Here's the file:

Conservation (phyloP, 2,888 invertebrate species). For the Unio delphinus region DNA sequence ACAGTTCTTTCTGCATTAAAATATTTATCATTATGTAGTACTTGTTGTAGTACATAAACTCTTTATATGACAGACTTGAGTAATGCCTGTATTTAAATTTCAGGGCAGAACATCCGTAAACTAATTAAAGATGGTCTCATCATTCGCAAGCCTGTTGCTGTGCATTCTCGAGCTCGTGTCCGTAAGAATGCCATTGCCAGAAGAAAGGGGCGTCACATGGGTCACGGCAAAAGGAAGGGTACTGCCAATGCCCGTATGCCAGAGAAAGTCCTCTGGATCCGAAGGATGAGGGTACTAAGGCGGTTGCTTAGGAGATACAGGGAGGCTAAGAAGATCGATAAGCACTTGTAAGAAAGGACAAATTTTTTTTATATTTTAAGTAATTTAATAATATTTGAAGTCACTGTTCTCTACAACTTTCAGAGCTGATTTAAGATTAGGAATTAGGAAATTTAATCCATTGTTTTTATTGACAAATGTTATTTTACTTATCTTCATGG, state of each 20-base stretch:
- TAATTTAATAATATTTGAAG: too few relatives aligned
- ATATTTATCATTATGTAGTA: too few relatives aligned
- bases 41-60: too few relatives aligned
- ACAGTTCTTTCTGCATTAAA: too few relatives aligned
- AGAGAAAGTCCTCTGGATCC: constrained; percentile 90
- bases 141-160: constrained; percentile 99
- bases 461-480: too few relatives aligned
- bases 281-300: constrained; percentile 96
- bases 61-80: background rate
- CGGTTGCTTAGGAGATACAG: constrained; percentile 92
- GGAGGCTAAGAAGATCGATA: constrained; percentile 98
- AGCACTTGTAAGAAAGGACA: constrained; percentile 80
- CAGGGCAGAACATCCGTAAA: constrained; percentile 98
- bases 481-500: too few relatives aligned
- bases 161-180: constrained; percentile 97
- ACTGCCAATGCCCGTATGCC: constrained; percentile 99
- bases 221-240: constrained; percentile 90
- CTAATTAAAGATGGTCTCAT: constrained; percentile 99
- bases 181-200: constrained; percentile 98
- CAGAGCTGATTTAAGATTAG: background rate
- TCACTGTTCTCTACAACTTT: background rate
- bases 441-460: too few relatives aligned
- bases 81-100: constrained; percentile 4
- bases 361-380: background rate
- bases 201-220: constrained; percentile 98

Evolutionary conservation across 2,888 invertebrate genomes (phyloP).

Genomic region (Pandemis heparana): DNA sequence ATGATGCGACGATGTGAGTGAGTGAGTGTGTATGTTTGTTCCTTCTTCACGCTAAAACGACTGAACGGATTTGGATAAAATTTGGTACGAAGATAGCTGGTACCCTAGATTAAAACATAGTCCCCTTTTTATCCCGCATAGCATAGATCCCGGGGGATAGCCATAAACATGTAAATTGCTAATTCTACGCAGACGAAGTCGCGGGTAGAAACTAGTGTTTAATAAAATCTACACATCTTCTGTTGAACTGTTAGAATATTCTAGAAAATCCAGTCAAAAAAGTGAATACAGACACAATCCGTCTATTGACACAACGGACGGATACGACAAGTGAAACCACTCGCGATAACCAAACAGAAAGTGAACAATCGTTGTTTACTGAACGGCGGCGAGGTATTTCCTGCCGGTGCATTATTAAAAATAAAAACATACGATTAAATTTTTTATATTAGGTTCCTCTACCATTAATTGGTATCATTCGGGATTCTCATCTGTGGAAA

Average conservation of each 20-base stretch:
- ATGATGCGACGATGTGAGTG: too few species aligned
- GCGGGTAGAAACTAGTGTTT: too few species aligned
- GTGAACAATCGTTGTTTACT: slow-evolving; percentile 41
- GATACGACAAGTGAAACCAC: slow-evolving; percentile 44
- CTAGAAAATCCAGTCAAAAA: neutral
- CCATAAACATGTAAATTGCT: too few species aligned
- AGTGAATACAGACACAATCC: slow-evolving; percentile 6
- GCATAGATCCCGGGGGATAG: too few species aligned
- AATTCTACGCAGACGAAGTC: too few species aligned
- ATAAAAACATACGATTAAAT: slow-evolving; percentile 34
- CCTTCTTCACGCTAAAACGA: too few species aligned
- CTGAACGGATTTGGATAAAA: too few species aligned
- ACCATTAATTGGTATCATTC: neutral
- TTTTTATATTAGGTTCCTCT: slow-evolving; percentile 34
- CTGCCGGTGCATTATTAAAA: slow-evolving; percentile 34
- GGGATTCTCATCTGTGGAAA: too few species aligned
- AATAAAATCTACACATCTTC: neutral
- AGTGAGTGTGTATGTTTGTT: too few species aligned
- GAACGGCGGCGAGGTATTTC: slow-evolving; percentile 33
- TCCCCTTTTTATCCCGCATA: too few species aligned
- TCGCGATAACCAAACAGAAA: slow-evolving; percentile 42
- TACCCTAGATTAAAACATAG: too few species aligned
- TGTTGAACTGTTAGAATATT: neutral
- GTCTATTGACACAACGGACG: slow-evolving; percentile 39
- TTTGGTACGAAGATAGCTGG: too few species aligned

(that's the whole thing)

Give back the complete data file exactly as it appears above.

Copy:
Conservation (phyloP, 2,888 invertebrate species). For the Unio delphinus region DNA sequence ACAGTTCTTTCTGCATTAAAATATTTATCATTATGTAGTACTTGTTGTAGTACATAAACTCTTTATATGACAGACTTGAGTAATGCCTGTATTTAAATTTCAGGGCAGAACATCCGTAAACTAATTAAAGATGGTCTCATCATTCGCAAGCCTGTTGCTGTGCATTCTCGAGCTCGTGTCCGTAAGAATGCCATTGCCAGAAGAAAGGGGCGTCACATGGGTCACGGCAAAAGGAAGGGTACTGCCAATGCCCGTATGCCAGAGAAAGTCCTCTGGATCCGAAGGATGAGGGTACTAAGGCGGTTGCTTAGGAGATACAGGGAGGCTAAGAAGATCGATAAGCACTTGTAAGAAAGGACAAATTTTTTTTATATTTTAAGTAATTTAATAATATTTGAAGTCACTGTTCTCTACAACTTTCAGAGCTGATTTAAGATTAGGAATTAGGAAATTTAATCCATTGTTTTTATTGACAAATGTTATTTTACTTATCTTCATGG, state of each 20-base stretch:
- TAATTTAATAATATTTGAAG: too few relatives aligned
- ATATTTATCATTATGTAGTA: too few relatives aligned
- bases 41-60: too few relatives aligned
- ACAGTTCTTTCTGCATTAAA: too few relatives aligned
- AGAGAAAGTCCTCTGGATCC: constrained; percentile 90
- bases 141-160: constrained; percentile 99
- bases 461-480: too few relatives aligned
- bases 281-300: constrained; percentile 96
- bases 61-80: background rate
- CGGTTGCTTAGGAGATACAG: constrained; percentile 92
- GGAGGCTAAGAAGATCGATA: constrained; percentile 98
- AGCACTTGTAAGAAAGGACA: constrained; percentile 80
- CAGGGCAGAACATCCGTAAA: constrained; percentile 98
- bases 481-500: too few relatives aligned
- bases 161-180: constrained; percentile 97
- ACTGCCAATGCCCGTATGCC: constrained; percentile 99
- bases 221-240: constrained; percentile 90
- CTAATTAAAGATGGTCTCAT: constrained; percentile 99
- bases 181-200: constrained; percentile 98
- CAGAGCTGATTTAAGATTAG: background rate
- TCACTGTTCTCTACAACTTT: background rate
- bases 441-460: too few relatives aligned
- bases 81-100: constrained; percentile 4
- bases 361-380: background rate
- bases 201-220: constrained; percentile 98

Evolutionary conservation across 2,888 invertebrate genomes (phyloP).

Genomic region (Pandemis heparana): DNA sequence ATGATGCGACGATGTGAGTGAGTGAGTGTGTATGTTTGTTCCTTCTTCACGCTAAAACGACTGAACGGATTTGGATAAAATTTGGTACGAAGATAGCTGGTACCCTAGATTAAAACATAGTCCCCTTTTTATCCCGCATAGCATAGATCCCGGGGGATAGCCATAAACATGTAAATTGCTAATTCTACGCAGACGAAGTCGCGGGTAGAAACTAGTGTTTAATAAAATCTACACATCTTCTGTTGAACTGTTAGAATATTCTAGAAAATCCAGTCAAAAAAGTGAATACAGACACAATCCGTCTATTGACACAACGGACGGATACGACAAGTGAAACCACTCGCGATAACCAAACAGAAAGTGAACAATCGTTGTTTACTGAACGGCGGCGAGGTATTTCCTGCCGGTGCATTATTAAAAATAAAAACATACGATTAAATTTTTTATATTAGGTTCCTCTACCATTAATTGGTATCATTCGGGATTCTCATCTGTGGAAA

Average conservation of each 20-base stretch:
- ATGATGCGACGATGTGAGTG: too few species aligned
- GCGGGTAGAAACTAGTGTTT: too few species aligned
- GTGAACAATCGTTGTTTACT: slow-evolving; percentile 41
- GATACGACAAGTGAAACCAC: slow-evolving; percentile 44
- CTAGAAAATCCAGTCAAAAA: neutral
- CCATAAACATGTAAATTGCT: too few species aligned
- AGTGAATACAGACACAATCC: slow-evolving; percentile 6
- GCATAGATCCCGGGGGATAG: too few species aligned
- AATTCTACGCAGACGAAGTC: too few species aligned
- ATAAAAACATACGATTAAAT: slow-evolving; percentile 34
- CCTTCTTCACGCTAAAACGA: too few species aligned
- CTGAACGGATTTGGATAAAA: too few species aligned
- ACCATTAATTGGTATCATTC: neutral
- TTTTTATATTAGGTTCCTCT: slow-evolving; percentile 34
- CTGCCGGTGCATTATTAAAA: slow-evolving; percentile 34
- GGGATTCTCATCTGTGGAAA: too few species aligned
- AATAAAATCTACACATCTTC: neutral
- AGTGAGTGTGTATGTTTGTT: too few species aligned
- GAACGGCGGCGAGGTATTTC: slow-evolving; percentile 33
- TCCCCTTTTTATCCCGCATA: too few species aligned
- TCGCGATAACCAAACAGAAA: slow-evolving; percentile 42
- TACCCTAGATTAAAACATAG: too few species aligned
- TGTTGAACTGTTAGAATATT: neutral
- GTCTATTGACACAACGGACG: slow-evolving; percentile 39
- TTTGGTACGAAGATAGCTGG: too few species aligned